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10 Things Highly Likeable Bosses Do Differently

10 Things Highly Likeable Bosses Do Differently

Did you know that highly likable bosses are still a rare commodity? If you would like to be in that category, look at these sobering statistics for a moment.

According to one survey carried out by Accenture, 31% of workers leave because they do not like their boss. In the Gulf states, that number rises to 44%. That is almost half! Looks like an uphill task. Read on to discover what highly likable bosses do differently.

1. They cut meetings to a minimum.

Workers hate meetings and resent the amount of time spent on them. Intelligent managers know this and are aware that a whopping 37% of employee time is spent on meetings.  They prune meetings to a bare minimum and ensure that there is a time limit on them. Bosses chair the meetings to make sure this happens and adhere strictly to the agenda.

2. They are accessible.

Some bosses build a cordon round themselves. They have minions who slavishly keep people out. The message is that the bosses are busy and staff naturally feel that they cannot easily approach them with a problem.  It is a well established fact that employees work much better for a boss they like and respect.

Popular bosses welcome suggestions from staff and always have an open door policy, which they actually put into practice. They understand that the key to any successful business is a happy, motivated staff who are consulted and appreciated.

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“A leader is best when people barely know he exists, not so good when people obey and acclaim him, worse when they despise him. But of a good leader who talks little when his work is done, his aim fulfilled, they will say: We did it ourselves.” —Lao-Tzu

3. They are 100% reliable.

Reliability is a two-way process. It permeates a successful company. But the highly likeable bosses know that they have to deliver on the following:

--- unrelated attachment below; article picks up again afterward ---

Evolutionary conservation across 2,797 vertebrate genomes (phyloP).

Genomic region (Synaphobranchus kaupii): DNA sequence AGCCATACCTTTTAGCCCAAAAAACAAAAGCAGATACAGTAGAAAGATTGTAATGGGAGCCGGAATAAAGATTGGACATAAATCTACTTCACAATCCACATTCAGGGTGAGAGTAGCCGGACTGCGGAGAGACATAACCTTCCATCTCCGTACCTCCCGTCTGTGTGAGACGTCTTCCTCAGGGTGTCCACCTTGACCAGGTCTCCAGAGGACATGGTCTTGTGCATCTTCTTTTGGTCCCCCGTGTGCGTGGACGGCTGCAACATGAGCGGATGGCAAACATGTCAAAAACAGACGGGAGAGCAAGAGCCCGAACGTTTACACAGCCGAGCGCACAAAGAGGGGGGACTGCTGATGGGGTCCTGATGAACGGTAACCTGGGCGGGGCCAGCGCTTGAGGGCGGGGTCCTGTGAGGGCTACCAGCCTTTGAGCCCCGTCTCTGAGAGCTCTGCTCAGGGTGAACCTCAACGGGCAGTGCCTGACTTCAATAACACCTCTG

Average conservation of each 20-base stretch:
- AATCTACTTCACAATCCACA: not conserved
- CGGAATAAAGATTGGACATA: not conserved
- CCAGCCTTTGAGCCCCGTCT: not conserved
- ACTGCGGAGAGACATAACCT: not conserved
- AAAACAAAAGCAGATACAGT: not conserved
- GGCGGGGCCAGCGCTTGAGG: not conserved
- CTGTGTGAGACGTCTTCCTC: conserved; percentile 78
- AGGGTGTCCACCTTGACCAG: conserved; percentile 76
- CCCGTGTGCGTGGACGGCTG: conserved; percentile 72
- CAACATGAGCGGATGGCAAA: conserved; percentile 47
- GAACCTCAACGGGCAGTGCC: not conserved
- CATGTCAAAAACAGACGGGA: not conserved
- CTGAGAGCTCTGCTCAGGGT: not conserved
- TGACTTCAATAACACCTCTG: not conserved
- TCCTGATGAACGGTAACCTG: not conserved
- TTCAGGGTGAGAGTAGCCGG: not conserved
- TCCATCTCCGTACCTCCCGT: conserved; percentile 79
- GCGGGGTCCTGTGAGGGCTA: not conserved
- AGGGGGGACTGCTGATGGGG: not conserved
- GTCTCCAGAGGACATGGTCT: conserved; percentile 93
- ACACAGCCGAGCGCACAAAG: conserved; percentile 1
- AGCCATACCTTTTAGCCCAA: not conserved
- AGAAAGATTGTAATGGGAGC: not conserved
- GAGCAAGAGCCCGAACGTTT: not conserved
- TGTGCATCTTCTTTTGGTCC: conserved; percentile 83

• decisions are followed through
  • tasks are completed on time
  • they are prepared and on the ball
  • they are punctual
  • they lead their teams with a mix of persuasion and firmness

“You do not lead by hitting people over the head—that’s assault, not leadership.” —Dwight Eisenhower

4. They delegate successfully.

The key to successful delegation is that bosses know what to let go, so that they can concentrate on top priorities. They also know that they can delegate the task to employees and show them that this is developing their skills and training. Employees see a delegated task as an opportunity for empowerment and a great chance to acquire new skills. They also realize how their work fits into the bigger picture. Highly likeable bosses can do this very skilfully.

“Delegating work works, provided the one delegating works, too.” —Robert Half

5. They are flexible.

Interesting research shows that where employees have flexible bosses, they suffer fewer health problems. It has a positive effect in less absenteeism too.

Employees need more flexibility when it comes to caring for sick children or parents. They should also be given the possibility of choosing their work schedule if it does not interfere with offering customer service or productivity.

6. They are optimistic and positive.

Successful managers exude confidence and optimism. They may do that instinctively but there are sound reasons for doing so. They know that optimism is infectious and can motivate employees to be more enthusiastic and focused. Keeping these thoughts to the forefront can produce better results and happier staff.

The research by Dr. Martin Seligman is very interesting in this regard. He says that everybody must make a real effort to look at the positive aspects and opportunities rather than moaning about all the obstacles. The managers who can inspire their staff to do just that will become successful and highly likeable.

“Positive thinking will let you do everything better than negative thinking will.” —Zig Ziglar

 7. They are friendly.

Highly likeable bosses take an interest in their staff. They are great at remembering important events in people’s lives and can celebrate with them.